Here I am serving up some Nanook of the North realness in front of a waterfall, as you do.  Disclaimer:  that's fake fur (doy) and it's a puffy jacket.  It's not exactly flattering, but it's warm so whatever.

We were fortunate enough to witness "calving", which is when a big chunk of ice falls off a glacier.  There's a sound like a gunshot, so you get some warning beforehand.  One piece was enormous; the guide said it was about the size of a house!  We were maybe a quarter of a mile away, but the waves came fast and hard.  There were some seals hanging out on ice floes and they just looked up like "yeah, whatever, you folks freak out if you want" and flopped back down.

Once we got off the boat, my dad, stepmother, and G went back on the cruise ship and R and I explored Juneau for a little bit.  We didn't have much time and it was miserably rainy, so I bought an outrageously expensive combo box of Dayquil/Nyquil ($20!) in a drugstore and then we popped into the library, which was very nice.  I joyfully logged into their free wifi to quickly check my email and get my free booster spin on Candy Crush, and then R and I got back on the ship.  I took a nap and then we all had dinner at Canaletto.  I had veal picatta with lemon pasta, which didn't really do much for me, but everyone else loved their food, so I think I just got the wrong thing.  I also had pistachio gelato, which was fantastic because gelato.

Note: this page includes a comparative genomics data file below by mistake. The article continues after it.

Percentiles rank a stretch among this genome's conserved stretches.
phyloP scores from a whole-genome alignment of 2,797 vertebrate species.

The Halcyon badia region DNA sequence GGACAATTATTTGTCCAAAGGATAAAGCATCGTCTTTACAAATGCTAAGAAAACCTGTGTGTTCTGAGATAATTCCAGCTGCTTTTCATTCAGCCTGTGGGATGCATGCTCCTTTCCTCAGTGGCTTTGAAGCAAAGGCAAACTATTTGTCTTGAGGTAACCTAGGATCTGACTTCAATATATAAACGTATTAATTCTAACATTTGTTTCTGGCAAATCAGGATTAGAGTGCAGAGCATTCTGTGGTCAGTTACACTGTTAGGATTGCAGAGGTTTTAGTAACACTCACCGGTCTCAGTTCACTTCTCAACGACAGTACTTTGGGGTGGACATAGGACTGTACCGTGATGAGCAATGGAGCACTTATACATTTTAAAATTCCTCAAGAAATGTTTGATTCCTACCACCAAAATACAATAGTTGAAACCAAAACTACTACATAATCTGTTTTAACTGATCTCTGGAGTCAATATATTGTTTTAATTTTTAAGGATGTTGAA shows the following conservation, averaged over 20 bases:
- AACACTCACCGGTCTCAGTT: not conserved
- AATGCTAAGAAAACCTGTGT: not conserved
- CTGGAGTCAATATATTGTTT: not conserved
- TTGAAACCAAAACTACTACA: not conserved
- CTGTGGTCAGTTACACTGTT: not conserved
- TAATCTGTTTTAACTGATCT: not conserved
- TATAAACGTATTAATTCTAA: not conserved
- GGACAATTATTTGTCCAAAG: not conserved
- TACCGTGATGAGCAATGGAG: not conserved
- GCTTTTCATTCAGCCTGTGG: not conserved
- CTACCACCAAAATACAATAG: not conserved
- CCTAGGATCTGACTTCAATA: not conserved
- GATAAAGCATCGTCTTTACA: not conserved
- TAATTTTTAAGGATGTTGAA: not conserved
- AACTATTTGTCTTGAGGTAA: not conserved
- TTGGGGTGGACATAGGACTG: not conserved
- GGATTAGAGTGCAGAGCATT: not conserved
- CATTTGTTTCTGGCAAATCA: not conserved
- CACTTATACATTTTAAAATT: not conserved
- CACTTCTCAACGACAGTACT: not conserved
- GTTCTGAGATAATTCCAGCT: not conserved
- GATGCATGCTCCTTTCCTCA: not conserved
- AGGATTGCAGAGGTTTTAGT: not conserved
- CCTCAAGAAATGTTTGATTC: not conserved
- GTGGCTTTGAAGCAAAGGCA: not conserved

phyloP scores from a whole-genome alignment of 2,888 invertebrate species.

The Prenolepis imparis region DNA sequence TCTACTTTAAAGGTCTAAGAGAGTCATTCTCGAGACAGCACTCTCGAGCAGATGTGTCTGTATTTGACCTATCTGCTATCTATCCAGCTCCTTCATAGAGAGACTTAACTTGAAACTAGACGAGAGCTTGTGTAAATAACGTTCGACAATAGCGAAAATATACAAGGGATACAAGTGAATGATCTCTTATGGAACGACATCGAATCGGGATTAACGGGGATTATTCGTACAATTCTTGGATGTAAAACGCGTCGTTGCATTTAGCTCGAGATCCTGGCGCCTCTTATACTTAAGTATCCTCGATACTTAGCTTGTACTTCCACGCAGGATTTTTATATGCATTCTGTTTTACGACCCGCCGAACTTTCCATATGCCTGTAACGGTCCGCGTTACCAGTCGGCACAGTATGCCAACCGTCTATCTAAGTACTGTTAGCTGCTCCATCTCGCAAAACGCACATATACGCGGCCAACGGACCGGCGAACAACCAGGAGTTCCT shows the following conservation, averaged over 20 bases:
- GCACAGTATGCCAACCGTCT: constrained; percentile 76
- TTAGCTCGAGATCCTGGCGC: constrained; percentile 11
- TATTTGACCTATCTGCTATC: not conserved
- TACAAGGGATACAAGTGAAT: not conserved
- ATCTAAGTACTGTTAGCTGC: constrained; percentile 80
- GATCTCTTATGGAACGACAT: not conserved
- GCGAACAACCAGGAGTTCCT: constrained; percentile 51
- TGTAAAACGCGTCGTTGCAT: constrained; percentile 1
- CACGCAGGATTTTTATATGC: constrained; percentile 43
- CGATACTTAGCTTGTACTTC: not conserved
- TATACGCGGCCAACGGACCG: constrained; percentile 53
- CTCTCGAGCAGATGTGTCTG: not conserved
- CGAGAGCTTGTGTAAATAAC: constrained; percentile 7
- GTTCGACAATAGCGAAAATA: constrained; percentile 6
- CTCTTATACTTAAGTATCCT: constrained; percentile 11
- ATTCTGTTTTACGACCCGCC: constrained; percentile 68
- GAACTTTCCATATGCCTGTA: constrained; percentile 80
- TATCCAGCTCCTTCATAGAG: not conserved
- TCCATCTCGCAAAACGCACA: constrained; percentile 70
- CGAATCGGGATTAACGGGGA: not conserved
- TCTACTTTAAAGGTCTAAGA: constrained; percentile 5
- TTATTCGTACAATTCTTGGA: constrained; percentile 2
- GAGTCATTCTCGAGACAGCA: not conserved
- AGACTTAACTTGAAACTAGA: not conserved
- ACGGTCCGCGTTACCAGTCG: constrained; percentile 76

After dinner, R, G, and I went to a show put on by the Indonesian crew members.  According to the emcee, the Amsterdam's crew was about 80% Indonesian, and they shared songs and traditional dances with us.  There was one section where they began chanting and I was like "Um, didn't they do that exact chant in the map scene in The Fall?"  (Confirmed; thanks, YouTube!)  When it was over, we retired to our cabin for a dose of Nyquil and a much needed night's sleep.

[To be continued]